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Construction Law Authority / News  / New Study Predicts Greener Pastures for Green Construction Industry

New Study Predicts Greener Pastures for Green Construction Industry

A new report says the green building market in the U.S. is gaining traction and projects greater growth ahead.  McGraw-Hill Construction’s 2013 Dodge Construction Green Outlook report finds green building represented 44 percent of all commercial and institutional sector construction last year, and will grow to 55 percent by 2016.  The report expects that the total green building market will be worth between $98 billion and $106 billion this year, growing to about $248 billion by 2016.

Green building is also becoming more popular in the home sector.  Residential green building is projected to represent about 25 percent of the market in 2013, which is worth approximately $34 billion to $38 billion, and growing to up to $116 billion by 2016.


Within this growth, some industry experts expect that the focus will shift from the construction and design of new buildings to the renovation of existing buildings to make them "greener".  In fact, a growing number of cities are installing or are preparing to install new green building mandates, primarily in the commercial sector.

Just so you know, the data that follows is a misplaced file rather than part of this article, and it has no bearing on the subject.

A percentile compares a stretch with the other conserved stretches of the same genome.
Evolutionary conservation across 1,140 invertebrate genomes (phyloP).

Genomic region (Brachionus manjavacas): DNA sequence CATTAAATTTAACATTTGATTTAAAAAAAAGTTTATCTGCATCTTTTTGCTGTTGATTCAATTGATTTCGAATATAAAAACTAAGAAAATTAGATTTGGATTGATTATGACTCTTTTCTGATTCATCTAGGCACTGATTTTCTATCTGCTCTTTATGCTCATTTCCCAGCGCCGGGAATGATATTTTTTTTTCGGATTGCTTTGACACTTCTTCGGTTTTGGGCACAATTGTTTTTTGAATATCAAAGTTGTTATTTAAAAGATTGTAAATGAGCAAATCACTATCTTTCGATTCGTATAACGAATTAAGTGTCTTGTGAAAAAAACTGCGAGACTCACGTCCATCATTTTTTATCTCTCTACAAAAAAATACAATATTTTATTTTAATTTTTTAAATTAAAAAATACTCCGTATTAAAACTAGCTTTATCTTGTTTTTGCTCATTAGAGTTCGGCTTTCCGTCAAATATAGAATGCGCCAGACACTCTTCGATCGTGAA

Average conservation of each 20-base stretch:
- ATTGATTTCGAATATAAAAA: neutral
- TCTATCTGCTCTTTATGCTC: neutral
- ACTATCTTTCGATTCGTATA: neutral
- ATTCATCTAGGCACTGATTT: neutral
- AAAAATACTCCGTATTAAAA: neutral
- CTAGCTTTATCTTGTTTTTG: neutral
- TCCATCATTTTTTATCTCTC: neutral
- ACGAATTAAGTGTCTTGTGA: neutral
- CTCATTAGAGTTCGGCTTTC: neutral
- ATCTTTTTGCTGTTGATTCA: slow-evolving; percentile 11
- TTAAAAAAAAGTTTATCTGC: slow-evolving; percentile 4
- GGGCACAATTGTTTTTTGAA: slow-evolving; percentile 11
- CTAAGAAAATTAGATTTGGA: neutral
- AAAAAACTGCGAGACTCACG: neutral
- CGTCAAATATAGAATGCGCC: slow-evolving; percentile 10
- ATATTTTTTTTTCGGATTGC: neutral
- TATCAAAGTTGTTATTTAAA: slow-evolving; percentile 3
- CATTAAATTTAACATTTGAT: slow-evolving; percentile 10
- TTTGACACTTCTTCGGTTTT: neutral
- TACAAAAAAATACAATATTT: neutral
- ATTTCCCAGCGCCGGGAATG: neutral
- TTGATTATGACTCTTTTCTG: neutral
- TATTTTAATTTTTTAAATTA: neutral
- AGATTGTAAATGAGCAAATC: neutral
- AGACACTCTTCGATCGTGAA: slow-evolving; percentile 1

These projects should mean more opportunities for contractors and design professionals who know how to build green, and should also lead to healthier and more sustainable environments for all of us.

Mark Stempler

Mr. Stempler focuses his practice in the areas of construction litigation, government bid protests, and civil litigation. He is Board Certified by the Florida Bar in Construction Law, and is certified as a LEED Green Associate by the United States Green Building Council. He represents clients in commercial and residential construction lawsuits, involving defects, delays, contractual disputes, mold claims, liens and lien disputes, bond claims, and insurance disputes. Clients include owners, developers, general contractors, subcontractors, design professionals, sureties, and manufacturers.

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